Ohio State University researcher Ness Shroff and colleagues say their technique can automatically detect, within minutes, when an Internet worm has infected a computer network, allowing administrators to isolate the infected machines and hold them in quarantine for repairs.
"These worms spread very quickly," Shroff said. "They flood the 'Net with junk traffic and, at their most benign, they overload computer networks and shut them down."
The researchers said the key to the new technique is for software to monitor the number of scans that machines on a network send out. When a machine starts sending out too many scans -- a sign that it has been infected -- administrators should take it offline and check for viruses.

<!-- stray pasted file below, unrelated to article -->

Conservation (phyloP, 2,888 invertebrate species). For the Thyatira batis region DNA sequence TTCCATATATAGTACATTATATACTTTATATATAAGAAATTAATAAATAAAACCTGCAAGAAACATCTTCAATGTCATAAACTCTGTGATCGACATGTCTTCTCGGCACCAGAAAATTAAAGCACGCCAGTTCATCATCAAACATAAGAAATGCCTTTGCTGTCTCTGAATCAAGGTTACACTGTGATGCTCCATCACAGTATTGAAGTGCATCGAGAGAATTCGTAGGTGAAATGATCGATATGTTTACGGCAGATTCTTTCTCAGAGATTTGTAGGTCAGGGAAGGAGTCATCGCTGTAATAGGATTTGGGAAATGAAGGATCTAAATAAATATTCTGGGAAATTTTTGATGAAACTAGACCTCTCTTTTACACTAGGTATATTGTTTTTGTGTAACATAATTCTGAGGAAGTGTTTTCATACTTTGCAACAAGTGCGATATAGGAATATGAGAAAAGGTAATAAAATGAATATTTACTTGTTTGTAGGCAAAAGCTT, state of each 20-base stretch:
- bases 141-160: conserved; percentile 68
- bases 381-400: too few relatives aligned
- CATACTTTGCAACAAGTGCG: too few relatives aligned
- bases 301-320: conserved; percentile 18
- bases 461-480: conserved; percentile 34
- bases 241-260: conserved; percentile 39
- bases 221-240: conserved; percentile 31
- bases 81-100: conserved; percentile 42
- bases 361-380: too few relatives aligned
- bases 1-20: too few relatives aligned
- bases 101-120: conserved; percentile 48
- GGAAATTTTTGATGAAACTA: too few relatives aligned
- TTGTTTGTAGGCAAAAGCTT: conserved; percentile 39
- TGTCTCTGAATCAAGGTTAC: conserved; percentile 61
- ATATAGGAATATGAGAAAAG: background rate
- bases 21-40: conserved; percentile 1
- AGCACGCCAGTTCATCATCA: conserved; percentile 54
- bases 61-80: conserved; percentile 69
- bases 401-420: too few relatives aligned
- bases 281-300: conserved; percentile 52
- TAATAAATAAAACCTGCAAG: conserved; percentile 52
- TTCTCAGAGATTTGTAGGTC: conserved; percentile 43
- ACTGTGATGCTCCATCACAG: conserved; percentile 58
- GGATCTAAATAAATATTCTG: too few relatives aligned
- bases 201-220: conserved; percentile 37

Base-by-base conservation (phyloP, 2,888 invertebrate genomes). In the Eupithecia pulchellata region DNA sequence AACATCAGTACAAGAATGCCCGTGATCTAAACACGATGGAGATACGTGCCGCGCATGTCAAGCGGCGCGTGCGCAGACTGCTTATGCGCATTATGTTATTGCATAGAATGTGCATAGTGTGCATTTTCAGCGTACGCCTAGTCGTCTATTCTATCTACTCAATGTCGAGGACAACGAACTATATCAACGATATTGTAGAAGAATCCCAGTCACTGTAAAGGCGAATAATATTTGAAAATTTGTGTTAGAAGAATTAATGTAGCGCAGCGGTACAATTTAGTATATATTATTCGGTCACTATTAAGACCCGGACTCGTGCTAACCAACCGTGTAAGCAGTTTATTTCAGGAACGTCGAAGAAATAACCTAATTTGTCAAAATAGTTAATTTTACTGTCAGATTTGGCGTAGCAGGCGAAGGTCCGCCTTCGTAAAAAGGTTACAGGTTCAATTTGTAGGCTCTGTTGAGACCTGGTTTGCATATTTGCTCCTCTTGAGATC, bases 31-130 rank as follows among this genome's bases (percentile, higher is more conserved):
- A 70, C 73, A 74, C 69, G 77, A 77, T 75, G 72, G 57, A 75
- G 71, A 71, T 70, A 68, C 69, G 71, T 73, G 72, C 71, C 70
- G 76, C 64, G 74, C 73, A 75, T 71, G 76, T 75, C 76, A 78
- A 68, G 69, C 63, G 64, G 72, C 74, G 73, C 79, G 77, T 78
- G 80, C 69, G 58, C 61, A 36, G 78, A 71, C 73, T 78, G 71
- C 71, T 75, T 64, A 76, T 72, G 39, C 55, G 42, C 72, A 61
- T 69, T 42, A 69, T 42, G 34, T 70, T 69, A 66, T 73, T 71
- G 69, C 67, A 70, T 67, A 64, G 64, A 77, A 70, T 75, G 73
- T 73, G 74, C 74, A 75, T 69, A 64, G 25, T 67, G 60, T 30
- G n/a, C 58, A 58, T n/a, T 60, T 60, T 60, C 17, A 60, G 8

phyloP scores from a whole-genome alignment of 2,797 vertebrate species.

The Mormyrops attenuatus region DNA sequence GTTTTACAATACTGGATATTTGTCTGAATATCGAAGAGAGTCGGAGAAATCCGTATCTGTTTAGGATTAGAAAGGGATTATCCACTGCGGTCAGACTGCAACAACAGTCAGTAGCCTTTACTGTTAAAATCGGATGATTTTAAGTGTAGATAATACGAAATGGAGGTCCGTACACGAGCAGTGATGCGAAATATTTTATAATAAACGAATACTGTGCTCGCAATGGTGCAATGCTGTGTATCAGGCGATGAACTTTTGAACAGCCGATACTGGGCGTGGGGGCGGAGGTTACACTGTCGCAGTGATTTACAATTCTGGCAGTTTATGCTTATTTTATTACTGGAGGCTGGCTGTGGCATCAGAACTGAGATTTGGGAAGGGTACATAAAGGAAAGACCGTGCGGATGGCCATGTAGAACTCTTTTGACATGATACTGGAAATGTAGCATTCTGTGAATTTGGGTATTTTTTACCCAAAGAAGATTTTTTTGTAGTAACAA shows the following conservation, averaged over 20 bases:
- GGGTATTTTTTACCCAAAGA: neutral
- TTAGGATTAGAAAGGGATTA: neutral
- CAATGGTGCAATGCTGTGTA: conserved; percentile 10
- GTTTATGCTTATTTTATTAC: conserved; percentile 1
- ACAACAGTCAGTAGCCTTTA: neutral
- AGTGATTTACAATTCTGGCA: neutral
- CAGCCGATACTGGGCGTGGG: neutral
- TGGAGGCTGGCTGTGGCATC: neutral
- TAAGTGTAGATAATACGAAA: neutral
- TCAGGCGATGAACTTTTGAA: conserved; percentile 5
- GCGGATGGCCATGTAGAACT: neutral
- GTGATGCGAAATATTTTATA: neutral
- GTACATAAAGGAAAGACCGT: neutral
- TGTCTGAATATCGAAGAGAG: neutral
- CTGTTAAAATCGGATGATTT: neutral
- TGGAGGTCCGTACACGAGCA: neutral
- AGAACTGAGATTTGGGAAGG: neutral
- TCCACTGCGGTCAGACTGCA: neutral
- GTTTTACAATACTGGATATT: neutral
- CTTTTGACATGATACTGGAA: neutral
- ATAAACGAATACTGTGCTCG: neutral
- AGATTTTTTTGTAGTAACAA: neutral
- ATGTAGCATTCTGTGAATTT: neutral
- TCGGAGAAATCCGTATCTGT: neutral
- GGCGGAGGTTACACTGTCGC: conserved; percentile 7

In simulations they were able to prevent the spread of worm infections to less than 150 hosts on the whole Internet, 95 percent of the time.
The technique is described in the journal IEEE Transactions on Dependable and Secure Computing.
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